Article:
Wednesday afternoon the Norwell Board of Registrars met to prepare for the May 29th hearing that will examine John Mariano’s status as a voter in that town. Last week, five days before the Norwell Annual Town Election, two voters filed a formal challenge to Mariano’s residency status. Mariano, a twelve-year incumbent on the Board of Selectmen and its chairman, lost re-election Saturday to challenger David DeCoste.
“Although in the complaint they talk about the ability of the person to hold public office, that’s no longer the question,” Registrar Bruce Burgess said. “Now the question is whether or not this Board of Registrars is or is not going to remove Mr/ Mariano’s right to vote in the Town of Norwell.”
Mariano lost the election, but the challenge to his voting status stands and the Registrars must proceed. Mariano has been summoned to the hearing and the challengers have been notified. If the challengers do not appear, the Registrars will drop the matter. Burgess said, if Mariano swears he is a Norwell resident, he will call for the hearing to end.
If the challengers present a convincing case, the Registrars can delete Mariano from the voting resister. While Massachusetts law provides a process for deleting a voter from the register, it does not define residency–voters define their own residency. If the Registrars follow that process and delete Mariano for the register of voters, he has the option of re-registering as a Norwell voter.
“He has the ability to come in the next day and re-register,” Town Counsel Bob Galvin said. “Residency can be established in a moment.”
The previous three meetings of the Registrars have focused very narrowly on the rarely used process and whether the challenge to Mariano’s residency met the minimum standards for probable cause. The May 29th hearing, if it goes forth, will focus on the evidence presented in the complaint.
The challengers, David Campbell and Albert Guild, cite eight pieces of evidence: Mariano had resided with his wife in a Bay Path lane house, he moved to a rented house on Grove Street, at least two years ago he left that location to reside “with his companion” in Quincy, he listed a P.O. box as his address three years ago, Mariano’s attorney bought a house on Mariano’s behalf on Mount Blue Street in February, neighbors have never seen Mariano in the Mount Blue Street house, neighbors have seen a pile of trash left by the former occupants of the Mount Blue Street house in the driveway since December, in a WATD political forum last week Mariano said the Mount Blue Street house is in disrepair and “he has slept there but not always.”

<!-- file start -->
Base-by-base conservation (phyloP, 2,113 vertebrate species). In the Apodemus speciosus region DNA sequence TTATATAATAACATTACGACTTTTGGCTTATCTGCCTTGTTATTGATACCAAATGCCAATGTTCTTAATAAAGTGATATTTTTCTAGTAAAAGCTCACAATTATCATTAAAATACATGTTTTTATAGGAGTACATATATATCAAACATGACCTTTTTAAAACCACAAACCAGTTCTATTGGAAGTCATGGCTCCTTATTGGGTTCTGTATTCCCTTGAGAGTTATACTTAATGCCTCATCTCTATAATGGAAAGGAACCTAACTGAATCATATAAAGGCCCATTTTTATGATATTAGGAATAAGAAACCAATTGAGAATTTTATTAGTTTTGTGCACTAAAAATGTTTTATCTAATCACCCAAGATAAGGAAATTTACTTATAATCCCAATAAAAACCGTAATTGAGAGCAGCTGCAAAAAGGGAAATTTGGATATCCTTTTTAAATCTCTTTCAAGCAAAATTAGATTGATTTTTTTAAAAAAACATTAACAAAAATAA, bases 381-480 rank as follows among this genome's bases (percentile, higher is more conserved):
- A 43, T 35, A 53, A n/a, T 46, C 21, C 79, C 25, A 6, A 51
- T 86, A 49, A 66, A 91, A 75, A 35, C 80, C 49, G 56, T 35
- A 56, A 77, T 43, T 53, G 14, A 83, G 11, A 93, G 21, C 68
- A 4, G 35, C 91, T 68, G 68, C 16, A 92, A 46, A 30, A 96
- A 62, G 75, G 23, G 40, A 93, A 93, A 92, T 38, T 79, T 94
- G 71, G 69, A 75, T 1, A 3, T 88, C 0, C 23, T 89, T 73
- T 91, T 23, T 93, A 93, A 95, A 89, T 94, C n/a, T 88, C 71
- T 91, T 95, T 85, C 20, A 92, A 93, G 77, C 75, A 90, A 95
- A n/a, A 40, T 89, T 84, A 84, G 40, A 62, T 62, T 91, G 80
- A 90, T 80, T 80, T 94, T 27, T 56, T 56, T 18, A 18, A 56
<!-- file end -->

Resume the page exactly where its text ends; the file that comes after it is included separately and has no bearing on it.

Anderson received a new voter registration form from Mariano Feb. 6, 2012, the date of the Mount Blue Street house purchase. Mariano wrote 358 Mount Blue Street as his address.
Norwell Registrars will next meet May 29th at 6:30 p.m. in the Town Hall. Closely following the Open Meeting Law, they will open the public hearing, then go into closed session to discuss process with the hearing officer, then re-open the public hearing. Both sides may have legal representation, present evidence and call witnesses. The public may attend, but not participate unless called as a witness. The four registrars will serve as a quasi-judicial board.